Lawyers for Huawei Technologies Chief Financial Officer, Meng Wanzhou, have raised new arguments in their ongoing bid to prevent her extradition to the US from Canada. Ms Meng’s legal team is seeking to have proceedings stayed as an abuse of process on the grounds that the case submitted by the US is “grossly inaccurate” and “so replete with intentional and reckless errors” that it amounts to a violation of her rights under the Canadian Charter.
The US wants to secure Ms Meng’s extradition to stand trial on charges of bank fraud, wire fraud, conspiracy and sanctions violations. Ms Meng’s lawyers contend that the US case, as submitted to the Canadian authorities, is “materially misleading” in that it fails to mention key disclosures made by Ms Meng to HSBC in 2013 regarding Huawei’s business links to Iran through Skycom Tech Co Ltd. These disclosures are central to the accusation that Ms Meng misled HSBC as to the nature of Huawei’s relationship with Skycom to facilitate the conduct of transactions in violation of US sanctions against Iran.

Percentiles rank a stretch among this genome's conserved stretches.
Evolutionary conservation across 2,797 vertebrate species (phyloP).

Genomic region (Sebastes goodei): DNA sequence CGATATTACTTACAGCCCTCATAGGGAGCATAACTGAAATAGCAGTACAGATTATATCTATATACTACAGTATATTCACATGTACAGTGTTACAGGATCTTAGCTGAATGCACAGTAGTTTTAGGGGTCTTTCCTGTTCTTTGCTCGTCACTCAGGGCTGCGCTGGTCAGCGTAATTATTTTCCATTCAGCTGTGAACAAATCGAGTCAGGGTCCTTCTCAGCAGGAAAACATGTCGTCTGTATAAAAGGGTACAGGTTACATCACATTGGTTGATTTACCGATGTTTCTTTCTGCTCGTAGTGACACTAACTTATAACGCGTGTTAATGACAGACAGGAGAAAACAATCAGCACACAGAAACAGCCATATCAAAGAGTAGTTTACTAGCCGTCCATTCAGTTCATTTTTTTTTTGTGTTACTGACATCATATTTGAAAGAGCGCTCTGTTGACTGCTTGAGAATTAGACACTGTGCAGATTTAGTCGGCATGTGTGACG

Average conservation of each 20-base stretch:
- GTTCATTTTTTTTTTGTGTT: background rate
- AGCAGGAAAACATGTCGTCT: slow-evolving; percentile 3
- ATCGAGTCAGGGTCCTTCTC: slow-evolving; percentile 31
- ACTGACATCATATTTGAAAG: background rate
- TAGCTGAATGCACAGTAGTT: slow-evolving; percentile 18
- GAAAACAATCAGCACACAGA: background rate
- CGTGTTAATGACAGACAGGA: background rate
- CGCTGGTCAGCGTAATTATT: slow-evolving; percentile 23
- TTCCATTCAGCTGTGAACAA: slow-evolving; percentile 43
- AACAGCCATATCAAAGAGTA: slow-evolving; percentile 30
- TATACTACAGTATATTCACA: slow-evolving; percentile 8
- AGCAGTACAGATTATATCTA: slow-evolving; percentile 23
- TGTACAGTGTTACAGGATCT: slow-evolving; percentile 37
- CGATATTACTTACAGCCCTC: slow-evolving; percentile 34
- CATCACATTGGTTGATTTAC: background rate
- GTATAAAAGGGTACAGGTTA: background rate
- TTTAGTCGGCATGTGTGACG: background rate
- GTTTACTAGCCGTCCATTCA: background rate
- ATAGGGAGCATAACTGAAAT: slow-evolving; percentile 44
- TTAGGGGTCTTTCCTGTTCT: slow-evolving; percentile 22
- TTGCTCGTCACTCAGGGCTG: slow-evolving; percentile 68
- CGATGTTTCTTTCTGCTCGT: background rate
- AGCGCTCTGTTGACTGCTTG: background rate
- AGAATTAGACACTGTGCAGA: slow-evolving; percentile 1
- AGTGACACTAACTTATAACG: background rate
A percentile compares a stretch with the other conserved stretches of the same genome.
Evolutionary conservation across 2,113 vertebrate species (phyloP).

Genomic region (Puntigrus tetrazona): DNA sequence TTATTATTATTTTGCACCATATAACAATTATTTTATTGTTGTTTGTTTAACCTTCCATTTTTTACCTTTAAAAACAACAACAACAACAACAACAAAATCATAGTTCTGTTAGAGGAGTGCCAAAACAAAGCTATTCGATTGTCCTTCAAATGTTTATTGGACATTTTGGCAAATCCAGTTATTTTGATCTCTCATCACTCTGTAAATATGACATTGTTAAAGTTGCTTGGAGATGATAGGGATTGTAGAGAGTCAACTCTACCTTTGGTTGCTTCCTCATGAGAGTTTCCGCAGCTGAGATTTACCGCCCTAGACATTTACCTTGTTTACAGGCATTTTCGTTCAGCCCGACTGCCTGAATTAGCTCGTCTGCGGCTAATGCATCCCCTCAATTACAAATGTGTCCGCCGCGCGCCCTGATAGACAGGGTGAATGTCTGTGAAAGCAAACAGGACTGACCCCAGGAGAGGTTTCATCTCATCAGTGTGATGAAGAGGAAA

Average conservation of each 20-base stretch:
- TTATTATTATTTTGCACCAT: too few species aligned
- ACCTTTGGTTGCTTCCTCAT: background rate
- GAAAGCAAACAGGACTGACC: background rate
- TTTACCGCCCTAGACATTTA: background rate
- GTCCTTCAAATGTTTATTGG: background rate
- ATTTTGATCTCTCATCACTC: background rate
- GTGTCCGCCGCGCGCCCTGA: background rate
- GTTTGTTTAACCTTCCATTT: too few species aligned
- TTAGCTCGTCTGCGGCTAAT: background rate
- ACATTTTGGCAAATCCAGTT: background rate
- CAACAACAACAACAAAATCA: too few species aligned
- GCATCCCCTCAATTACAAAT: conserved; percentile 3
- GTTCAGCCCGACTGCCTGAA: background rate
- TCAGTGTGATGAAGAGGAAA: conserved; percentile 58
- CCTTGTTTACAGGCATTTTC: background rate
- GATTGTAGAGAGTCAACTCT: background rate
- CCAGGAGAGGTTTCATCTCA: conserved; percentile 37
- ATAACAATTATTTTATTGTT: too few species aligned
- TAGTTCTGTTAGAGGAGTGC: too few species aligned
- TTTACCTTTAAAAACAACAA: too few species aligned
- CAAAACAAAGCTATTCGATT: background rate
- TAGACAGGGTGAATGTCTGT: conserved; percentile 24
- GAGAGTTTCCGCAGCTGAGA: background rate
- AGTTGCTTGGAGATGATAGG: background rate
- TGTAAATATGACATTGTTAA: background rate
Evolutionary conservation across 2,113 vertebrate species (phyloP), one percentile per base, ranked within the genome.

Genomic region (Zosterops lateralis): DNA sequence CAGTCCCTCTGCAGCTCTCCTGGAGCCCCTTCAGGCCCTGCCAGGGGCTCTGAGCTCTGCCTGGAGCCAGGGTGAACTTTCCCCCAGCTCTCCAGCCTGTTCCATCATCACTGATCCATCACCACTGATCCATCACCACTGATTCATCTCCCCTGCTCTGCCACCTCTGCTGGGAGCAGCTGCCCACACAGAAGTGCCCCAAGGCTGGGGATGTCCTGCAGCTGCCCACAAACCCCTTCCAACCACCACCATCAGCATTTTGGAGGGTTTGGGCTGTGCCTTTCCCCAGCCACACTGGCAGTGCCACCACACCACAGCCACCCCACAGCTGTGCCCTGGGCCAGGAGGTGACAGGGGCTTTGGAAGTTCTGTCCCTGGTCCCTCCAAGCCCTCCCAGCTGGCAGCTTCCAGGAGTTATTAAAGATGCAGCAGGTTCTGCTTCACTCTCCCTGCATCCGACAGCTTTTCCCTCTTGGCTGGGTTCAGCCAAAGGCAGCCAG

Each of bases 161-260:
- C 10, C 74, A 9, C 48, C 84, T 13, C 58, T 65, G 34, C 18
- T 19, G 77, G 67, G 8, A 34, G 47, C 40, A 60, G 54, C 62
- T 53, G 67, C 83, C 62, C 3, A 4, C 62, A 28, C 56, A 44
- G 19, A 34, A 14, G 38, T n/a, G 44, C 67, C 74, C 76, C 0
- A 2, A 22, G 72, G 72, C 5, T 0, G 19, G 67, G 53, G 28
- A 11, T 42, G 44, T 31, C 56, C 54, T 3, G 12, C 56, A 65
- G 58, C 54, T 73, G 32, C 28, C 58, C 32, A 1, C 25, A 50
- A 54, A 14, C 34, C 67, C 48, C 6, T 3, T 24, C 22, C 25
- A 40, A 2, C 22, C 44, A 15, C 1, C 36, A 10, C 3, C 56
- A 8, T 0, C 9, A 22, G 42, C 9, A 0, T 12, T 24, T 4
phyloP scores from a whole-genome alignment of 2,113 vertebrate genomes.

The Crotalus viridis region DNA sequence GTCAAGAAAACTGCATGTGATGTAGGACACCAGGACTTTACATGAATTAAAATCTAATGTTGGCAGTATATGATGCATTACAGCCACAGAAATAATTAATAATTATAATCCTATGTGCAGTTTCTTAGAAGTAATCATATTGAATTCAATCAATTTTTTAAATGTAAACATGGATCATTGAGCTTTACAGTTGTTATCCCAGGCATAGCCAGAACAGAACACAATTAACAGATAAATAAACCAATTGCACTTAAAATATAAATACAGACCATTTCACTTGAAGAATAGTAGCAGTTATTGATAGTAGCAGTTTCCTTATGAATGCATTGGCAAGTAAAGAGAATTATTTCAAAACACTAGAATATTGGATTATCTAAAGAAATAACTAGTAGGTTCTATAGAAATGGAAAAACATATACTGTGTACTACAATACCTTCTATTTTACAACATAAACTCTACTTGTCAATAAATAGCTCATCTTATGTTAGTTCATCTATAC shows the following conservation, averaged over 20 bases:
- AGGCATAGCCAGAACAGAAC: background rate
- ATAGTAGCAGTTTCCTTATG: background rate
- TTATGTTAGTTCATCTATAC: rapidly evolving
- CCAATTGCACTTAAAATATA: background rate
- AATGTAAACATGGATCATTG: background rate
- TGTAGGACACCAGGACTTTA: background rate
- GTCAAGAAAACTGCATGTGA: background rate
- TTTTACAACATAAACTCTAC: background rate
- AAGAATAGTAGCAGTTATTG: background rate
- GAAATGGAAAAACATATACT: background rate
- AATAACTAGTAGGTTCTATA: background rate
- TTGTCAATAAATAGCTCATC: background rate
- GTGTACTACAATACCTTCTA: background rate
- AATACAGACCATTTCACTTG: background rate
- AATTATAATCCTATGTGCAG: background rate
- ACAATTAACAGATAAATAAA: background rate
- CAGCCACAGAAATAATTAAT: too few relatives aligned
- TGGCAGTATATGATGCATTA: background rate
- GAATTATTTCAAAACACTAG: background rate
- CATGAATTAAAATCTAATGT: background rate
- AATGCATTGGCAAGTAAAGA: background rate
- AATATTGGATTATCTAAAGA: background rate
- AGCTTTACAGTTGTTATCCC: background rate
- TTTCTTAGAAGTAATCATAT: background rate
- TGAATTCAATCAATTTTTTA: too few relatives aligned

In addition to this fresh claim of abuse of process, Ms Meng’s legal team argue that her arrest was unlawful and that her Charter rights were violated by border officials. Prior to Ms Meng’s arrest, border police seized her electronic devices and passwords which were subsequently shared with the Royal Canadian Mountain Police.
Associate Chief Justice Heather Holmes adjourned the case until 23 June to allow time for both sides to agree a timetable.